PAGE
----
I graduated in spring 2015 with a Bachelor’s in Computer Science, and like most of my peers that preceding fall, I was daunted by the looming job search. I was daunted not because I didn’t feel like there was anything I could do (that people would pay me for), but because there was an incredible number of paths that I could have taken. And so, when winter rolled around and I finally started my job search, the first thing I had to do was narrow my scope.
Setting My Sights on Startups
I decided fairly early on, drawing on experiences from previous internships, that I wanted to be a “Software Engineer”(any specifics beyond that I wouldn’t have been able to give) and that I wanted to work at a startup. At the time, my reasons for wanting to work at a startup weren’t particularly revelatory (at least not, I assume, for those who had worked at or heard about startups in the past):
- I wanted greater, more varied responsibilities, to own features from start to finish, and to have greater individual impact on the company
- I wanted to work in a fast-paced, feedback-driven environment with a small, collaborative team
- I wanted to build a product that I would want to use and that would change the status quo
Yet even with these filters in place, the range of jobs I had considered applying for was wide enough that I had the opportunity to really consider what it was that I wanted from my work. What I found was that I was less preoccupied by the nature of the engineering work I would do (so long as I believed in the product) than by the culture of the company I would ultimately work for.
What I (want to) think of when I think of startup culture
And no, it isn’t beer on tap, snacks, or games (though I do enjoy Abacus’ growing board game collection and eagerly await the day we have enough space for a ping-pong table).
When I think of startup culture, I think of a company that gives particular thought to the interests of its customers. A company that has accessible, responsive, and helpful customer support. One that builds a product that is fast, easy, and intuitive to use, does what it claims, and that is built to last, sustainable, and easy to repair. In short, a company that cares about its customers and their communities, and whose conduct (not just philanthropy) reflects that.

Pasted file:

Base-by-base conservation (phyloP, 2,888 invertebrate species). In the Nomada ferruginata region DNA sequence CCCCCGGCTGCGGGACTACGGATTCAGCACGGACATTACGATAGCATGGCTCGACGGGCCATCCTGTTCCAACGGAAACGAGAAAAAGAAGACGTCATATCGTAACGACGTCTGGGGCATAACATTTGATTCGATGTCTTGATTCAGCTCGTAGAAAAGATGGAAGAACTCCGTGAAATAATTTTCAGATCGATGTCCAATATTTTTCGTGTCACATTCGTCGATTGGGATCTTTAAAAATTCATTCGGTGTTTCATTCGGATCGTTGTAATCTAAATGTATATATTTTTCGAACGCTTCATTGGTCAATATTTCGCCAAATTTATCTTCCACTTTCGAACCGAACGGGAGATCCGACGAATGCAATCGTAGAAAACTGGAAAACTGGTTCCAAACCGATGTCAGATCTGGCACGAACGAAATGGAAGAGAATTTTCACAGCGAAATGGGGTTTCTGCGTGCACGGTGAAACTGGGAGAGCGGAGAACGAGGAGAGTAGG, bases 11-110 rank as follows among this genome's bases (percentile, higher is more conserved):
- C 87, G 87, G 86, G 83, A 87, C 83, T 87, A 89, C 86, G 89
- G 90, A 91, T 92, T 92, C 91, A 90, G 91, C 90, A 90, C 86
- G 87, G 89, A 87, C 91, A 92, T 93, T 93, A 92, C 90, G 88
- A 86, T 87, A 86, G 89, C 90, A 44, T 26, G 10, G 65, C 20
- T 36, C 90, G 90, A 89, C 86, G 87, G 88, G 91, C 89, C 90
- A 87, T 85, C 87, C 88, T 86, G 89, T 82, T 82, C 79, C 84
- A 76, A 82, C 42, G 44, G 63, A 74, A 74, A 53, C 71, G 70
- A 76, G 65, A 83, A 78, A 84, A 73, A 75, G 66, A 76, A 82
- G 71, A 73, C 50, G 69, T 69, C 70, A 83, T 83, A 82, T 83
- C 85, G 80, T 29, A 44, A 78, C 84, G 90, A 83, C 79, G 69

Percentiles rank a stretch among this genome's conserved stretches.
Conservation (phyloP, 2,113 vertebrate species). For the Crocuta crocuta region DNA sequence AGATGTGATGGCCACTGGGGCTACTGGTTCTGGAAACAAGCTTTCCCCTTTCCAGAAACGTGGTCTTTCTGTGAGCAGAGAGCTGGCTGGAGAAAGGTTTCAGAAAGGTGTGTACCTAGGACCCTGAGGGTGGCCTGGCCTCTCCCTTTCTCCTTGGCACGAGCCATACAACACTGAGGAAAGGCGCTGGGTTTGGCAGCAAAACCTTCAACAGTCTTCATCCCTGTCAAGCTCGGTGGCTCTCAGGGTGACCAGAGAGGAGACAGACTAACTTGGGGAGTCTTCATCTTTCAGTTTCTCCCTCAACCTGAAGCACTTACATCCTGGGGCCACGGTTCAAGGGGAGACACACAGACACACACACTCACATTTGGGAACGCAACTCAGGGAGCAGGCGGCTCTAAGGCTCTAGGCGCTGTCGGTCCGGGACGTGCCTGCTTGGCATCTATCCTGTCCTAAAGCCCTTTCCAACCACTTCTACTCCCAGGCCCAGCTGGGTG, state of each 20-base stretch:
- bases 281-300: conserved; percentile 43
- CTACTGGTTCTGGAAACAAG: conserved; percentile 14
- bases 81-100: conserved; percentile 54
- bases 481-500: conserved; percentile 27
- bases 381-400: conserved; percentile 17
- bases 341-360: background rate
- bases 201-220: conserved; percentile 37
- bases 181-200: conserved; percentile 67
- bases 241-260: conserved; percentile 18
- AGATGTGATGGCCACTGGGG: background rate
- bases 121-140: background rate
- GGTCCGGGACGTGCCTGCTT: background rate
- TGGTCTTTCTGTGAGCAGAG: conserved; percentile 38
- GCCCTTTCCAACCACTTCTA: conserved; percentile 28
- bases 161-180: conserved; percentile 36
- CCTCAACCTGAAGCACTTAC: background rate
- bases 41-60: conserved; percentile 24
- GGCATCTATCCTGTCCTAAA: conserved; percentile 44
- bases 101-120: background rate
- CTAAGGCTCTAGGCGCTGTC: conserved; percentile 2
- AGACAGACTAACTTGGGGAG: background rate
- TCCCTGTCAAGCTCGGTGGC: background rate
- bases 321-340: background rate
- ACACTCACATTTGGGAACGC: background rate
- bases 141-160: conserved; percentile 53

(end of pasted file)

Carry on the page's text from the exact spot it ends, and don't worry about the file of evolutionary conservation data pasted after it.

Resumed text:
Secondly, I think of a workplace characterized by a particular willingness and wherewithal to recognize and problematize offensive or exploitative behavior. A company that pays fair wages, gives its employees representation, and is transparent. That fosters a culture that is inclusive and respectful. That problematizes not only egregious instances of discrimination, which many of us have been coached to recognize as clear HR violations, but also the off-handed, misguided comments that can make a workplace feel unsafe.
Admittedly, none of these practices are definitive of, let alone exclusive to startups. But I do think startups have an outsize capacity to embrace them.
I consider it axiomatic that (1) startup culture is personality-driven, particularly by the personalities of the company founders and that (2) startups are especially adaptable by way of their being young, small, and disruptive in nature. So what follows, then, if a startup’s founders prioritize cultural integrity as much as they do month-over-month growth? If they see the latter as the key to their survival but the former as their raison d’être? If they strive to change the status quo not just with their product, but with their culture?
For me, what follows is a company that I would want to work for and where I could find meaning in my work.
Working at Abacus
In the end (shameless plug), I ended up at Abacus. And while I don’t think my and Abacus’ values align perfectly, I do think that we have right-minded founders and I look forward to seeing how, as Abacus grows, we will define our culture, both for ourselves and our communities.